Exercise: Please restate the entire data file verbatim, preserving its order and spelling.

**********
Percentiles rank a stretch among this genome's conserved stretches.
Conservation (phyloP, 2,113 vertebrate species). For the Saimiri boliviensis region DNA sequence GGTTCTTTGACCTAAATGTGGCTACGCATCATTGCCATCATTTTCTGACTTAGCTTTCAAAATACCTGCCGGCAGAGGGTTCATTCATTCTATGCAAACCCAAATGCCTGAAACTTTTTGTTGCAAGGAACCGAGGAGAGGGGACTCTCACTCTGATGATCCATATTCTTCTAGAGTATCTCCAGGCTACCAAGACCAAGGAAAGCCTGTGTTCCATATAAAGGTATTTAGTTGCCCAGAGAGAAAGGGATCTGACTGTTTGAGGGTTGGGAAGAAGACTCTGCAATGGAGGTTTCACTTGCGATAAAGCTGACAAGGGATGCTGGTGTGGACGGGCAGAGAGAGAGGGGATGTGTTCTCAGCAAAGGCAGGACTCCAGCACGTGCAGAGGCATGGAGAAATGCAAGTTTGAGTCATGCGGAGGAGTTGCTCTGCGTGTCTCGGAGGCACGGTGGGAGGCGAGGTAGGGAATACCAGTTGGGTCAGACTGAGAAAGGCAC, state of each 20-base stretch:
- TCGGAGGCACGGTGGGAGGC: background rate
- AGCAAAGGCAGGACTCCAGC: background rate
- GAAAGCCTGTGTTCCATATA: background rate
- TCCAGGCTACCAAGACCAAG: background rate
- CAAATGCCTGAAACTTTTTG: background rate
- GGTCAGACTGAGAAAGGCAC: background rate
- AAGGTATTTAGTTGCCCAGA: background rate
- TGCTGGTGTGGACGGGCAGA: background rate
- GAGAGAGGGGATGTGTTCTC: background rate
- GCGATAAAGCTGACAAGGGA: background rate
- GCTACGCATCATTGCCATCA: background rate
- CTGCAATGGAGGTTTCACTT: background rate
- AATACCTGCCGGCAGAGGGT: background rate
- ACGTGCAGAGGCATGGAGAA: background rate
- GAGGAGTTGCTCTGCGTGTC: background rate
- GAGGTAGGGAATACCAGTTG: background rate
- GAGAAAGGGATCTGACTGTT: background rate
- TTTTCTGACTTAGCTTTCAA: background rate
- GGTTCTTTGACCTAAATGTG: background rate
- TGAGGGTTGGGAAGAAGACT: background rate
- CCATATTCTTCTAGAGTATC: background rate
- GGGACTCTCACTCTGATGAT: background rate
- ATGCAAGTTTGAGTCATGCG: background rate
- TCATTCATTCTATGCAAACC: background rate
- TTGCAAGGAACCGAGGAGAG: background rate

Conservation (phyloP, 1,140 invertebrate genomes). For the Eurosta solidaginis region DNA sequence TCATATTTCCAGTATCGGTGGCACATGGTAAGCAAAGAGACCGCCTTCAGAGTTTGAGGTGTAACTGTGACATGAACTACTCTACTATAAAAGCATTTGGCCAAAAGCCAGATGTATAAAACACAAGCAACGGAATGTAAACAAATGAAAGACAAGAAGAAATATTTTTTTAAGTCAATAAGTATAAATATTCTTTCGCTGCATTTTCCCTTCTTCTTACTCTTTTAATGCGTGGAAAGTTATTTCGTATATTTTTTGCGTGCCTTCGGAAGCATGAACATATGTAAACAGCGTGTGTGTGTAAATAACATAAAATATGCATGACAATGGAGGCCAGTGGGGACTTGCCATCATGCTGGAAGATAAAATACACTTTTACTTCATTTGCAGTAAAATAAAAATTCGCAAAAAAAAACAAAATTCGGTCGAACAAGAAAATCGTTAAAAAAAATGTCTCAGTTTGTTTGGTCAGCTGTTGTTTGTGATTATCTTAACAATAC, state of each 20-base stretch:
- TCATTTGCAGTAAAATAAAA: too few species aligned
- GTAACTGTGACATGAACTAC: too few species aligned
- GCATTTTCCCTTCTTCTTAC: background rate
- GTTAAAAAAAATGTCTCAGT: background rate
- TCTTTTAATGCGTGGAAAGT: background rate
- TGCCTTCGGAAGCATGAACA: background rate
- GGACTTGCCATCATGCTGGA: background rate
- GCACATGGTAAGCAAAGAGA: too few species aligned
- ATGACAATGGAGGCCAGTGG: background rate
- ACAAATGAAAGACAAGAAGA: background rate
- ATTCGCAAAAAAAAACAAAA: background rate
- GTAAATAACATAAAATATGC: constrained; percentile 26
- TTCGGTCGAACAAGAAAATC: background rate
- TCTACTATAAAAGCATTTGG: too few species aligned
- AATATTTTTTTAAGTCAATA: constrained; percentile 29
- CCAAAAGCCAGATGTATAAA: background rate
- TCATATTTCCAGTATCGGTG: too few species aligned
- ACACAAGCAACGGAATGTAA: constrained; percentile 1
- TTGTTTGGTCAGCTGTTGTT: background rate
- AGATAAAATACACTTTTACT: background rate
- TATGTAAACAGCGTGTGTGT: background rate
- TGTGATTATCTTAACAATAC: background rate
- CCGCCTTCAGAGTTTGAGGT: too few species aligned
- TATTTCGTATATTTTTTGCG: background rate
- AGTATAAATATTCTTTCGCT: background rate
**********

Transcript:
Percentiles rank a stretch among this genome's conserved stretches.
Conservation (phyloP, 2,113 vertebrate species). For the Saimiri boliviensis region DNA sequence GGTTCTTTGACCTAAATGTGGCTACGCATCATTGCCATCATTTTCTGACTTAGCTTTCAAAATACCTGCCGGCAGAGGGTTCATTCATTCTATGCAAACCCAAATGCCTGAAACTTTTTGTTGCAAGGAACCGAGGAGAGGGGACTCTCACTCTGATGATCCATATTCTTCTAGAGTATCTCCAGGCTACCAAGACCAAGGAAAGCCTGTGTTCCATATAAAGGTATTTAGTTGCCCAGAGAGAAAGGGATCTGACTGTTTGAGGGTTGGGAAGAAGACTCTGCAATGGAGGTTTCACTTGCGATAAAGCTGACAAGGGATGCTGGTGTGGACGGGCAGAGAGAGAGGGGATGTGTTCTCAGCAAAGGCAGGACTCCAGCACGTGCAGAGGCATGGAGAAATGCAAGTTTGAGTCATGCGGAGGAGTTGCTCTGCGTGTCTCGGAGGCACGGTGGGAGGCGAGGTAGGGAATACCAGTTGGGTCAGACTGAGAAAGGCAC, state of each 20-base stretch:
- TCGGAGGCACGGTGGGAGGC: background rate
- AGCAAAGGCAGGACTCCAGC: background rate
- GAAAGCCTGTGTTCCATATA: background rate
- TCCAGGCTACCAAGACCAAG: background rate
- CAAATGCCTGAAACTTTTTG: background rate
- GGTCAGACTGAGAAAGGCAC: background rate
- AAGGTATTTAGTTGCCCAGA: background rate
- TGCTGGTGTGGACGGGCAGA: background rate
- GAGAGAGGGGATGTGTTCTC: background rate
- GCGATAAAGCTGACAAGGGA: background rate
- GCTACGCATCATTGCCATCA: background rate
- CTGCAATGGAGGTTTCACTT: background rate
- AATACCTGCCGGCAGAGGGT: background rate
- ACGTGCAGAGGCATGGAGAA: background rate
- GAGGAGTTGCTCTGCGTGTC: background rate
- GAGGTAGGGAATACCAGTTG: background rate
- GAGAAAGGGATCTGACTGTT: background rate
- TTTTCTGACTTAGCTTTCAA: background rate
- GGTTCTTTGACCTAAATGTG: background rate
- TGAGGGTTGGGAAGAAGACT: background rate
- CCATATTCTTCTAGAGTATC: background rate
- GGGACTCTCACTCTGATGAT: background rate
- ATGCAAGTTTGAGTCATGCG: background rate
- TCATTCATTCTATGCAAACC: background rate
- TTGCAAGGAACCGAGGAGAG: background rate

Conservation (phyloP, 1,140 invertebrate genomes). For the Eurosta solidaginis region DNA sequence TCATATTTCCAGTATCGGTGGCACATGGTAAGCAAAGAGACCGCCTTCAGAGTTTGAGGTGTAACTGTGACATGAACTACTCTACTATAAAAGCATTTGGCCAAAAGCCAGATGTATAAAACACAAGCAACGGAATGTAAACAAATGAAAGACAAGAAGAAATATTTTTTTAAGTCAATAAGTATAAATATTCTTTCGCTGCATTTTCCCTTCTTCTTACTCTTTTAATGCGTGGAAAGTTATTTCGTATATTTTTTGCGTGCCTTCGGAAGCATGAACATATGTAAACAGCGTGTGTGTGTAAATAACATAAAATATGCATGACAATGGAGGCCAGTGGGGACTTGCCATCATGCTGGAAGATAAAATACACTTTTACTTCATTTGCAGTAAAATAAAAATTCGCAAAAAAAAACAAAATTCGGTCGAACAAGAAAATCGTTAAAAAAAATGTCTCAGTTTGTTTGGTCAGCTGTTGTTTGTGATTATCTTAACAATAC, state of each 20-base stretch:
- TCATTTGCAGTAAAATAAAA: too few species aligned
- GTAACTGTGACATGAACTAC: too few species aligned
- GCATTTTCCCTTCTTCTTAC: background rate
- GTTAAAAAAAATGTCTCAGT: background rate
- TCTTTTAATGCGTGGAAAGT: background rate
- TGCCTTCGGAAGCATGAACA: background rate
- GGACTTGCCATCATGCTGGA: background rate
- GCACATGGTAAGCAAAGAGA: too few species aligned
- ATGACAATGGAGGCCAGTGG: background rate
- ACAAATGAAAGACAAGAAGA: background rate
- ATTCGCAAAAAAAAACAAAA: background rate
- GTAAATAACATAAAATATGC: constrained; percentile 26
- TTCGGTCGAACAAGAAAATC: background rate
- TCTACTATAAAAGCATTTGG: too few species aligned
- AATATTTTTTTAAGTCAATA: constrained; percentile 29
- CCAAAAGCCAGATGTATAAA: background rate
- TCATATTTCCAGTATCGGTG: too few species aligned
- ACACAAGCAACGGAATGTAA: constrained; percentile 1
- TTGTTTGGTCAGCTGTTGTT: background rate
- AGATAAAATACACTTTTACT: background rate
- TATGTAAACAGCGTGTGTGT: background rate
- TGTGATTATCTTAACAATAC: background rate
- CCGCCTTCAGAGTTTGAGGT: too few species aligned
- TATTTCGTATATTTTTTGCG: background rate
- AGTATAAATATTCTTTCGCT: background rate